Zaka, P., Fox-Turnbull, W. H., & Docherty, P. D. (2018). Student engagement and empowerment in a flipped engineering dynamics classroom (pp. 28–33). Presented at the FLANZ, Massey University, Palmerston North.
Permanent Research Commons link: https://hdl.handle.net/10289/12501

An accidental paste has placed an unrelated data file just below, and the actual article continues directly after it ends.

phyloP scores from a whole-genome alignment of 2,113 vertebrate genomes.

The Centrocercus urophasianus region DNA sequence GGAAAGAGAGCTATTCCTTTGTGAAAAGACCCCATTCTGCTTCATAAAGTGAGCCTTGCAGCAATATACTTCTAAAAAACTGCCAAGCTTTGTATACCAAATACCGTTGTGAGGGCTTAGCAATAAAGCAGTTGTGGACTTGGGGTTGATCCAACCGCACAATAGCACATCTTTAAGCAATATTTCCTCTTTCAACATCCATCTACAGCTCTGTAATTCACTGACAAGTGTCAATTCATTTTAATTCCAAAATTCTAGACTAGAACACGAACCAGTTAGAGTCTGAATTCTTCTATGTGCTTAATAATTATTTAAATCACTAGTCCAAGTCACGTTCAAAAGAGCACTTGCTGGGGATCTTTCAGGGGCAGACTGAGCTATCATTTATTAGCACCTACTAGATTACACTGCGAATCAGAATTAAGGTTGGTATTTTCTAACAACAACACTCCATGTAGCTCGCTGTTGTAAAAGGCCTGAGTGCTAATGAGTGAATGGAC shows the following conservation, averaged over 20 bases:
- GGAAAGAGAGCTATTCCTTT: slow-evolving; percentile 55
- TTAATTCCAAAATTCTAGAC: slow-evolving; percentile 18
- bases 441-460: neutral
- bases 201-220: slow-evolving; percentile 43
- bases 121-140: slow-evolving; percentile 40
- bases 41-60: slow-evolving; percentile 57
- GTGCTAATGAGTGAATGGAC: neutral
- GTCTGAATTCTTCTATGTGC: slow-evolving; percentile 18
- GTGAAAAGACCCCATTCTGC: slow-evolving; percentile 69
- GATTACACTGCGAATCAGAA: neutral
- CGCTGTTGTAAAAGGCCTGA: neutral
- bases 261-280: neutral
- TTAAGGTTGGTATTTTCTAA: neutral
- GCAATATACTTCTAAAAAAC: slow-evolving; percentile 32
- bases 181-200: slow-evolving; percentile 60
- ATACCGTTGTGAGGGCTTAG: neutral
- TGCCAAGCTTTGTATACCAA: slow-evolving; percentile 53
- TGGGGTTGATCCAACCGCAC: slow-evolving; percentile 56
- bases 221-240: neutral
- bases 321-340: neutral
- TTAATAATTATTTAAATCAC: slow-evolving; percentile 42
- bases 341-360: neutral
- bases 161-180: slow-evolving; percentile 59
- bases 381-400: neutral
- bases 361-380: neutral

The flipped classroom model is increasingly used in tertiary education. Opportunities for active learning, col-laboration and interaction with the lecturer are some of the reported benefits associated with the use of flipped ap-proaches. These opportunities improve engagement and empowerment of students. This paper presents the results of a study on student experiences in a first year engineering dynamics Sum-mer semester course that used a flipped approach. This research used focus group interviews to determine the students’ sense of empowerment and engagement in the flipped classroom. The students’ ability to control the pace of their learning and the collaborative nature of in-class active learn-ing led to empowerment and an increase in confidence about their learning. Some students’ felt that they lacked suf-ficient discipline to succeed in self-directed learning. However, reassuring students that their out-of-class learning was beneficial was found to be a potential enabler to their confidence. Student engagement was also positively af-fected by the ability to control the pace of their learning, their increased flexibility in study timing and location, and active learning during the scheduled classes. Some students noted that their self-directed learning skills combined with workload issues presented unique challenges due to the flipped approach and negatively impacted their en-gagement. The paper concludes with recommendations for practice to further facilitate students’ sense of empowerment and engagement and may be of particular interest to engineering or other threshold technical subject pedagogy.
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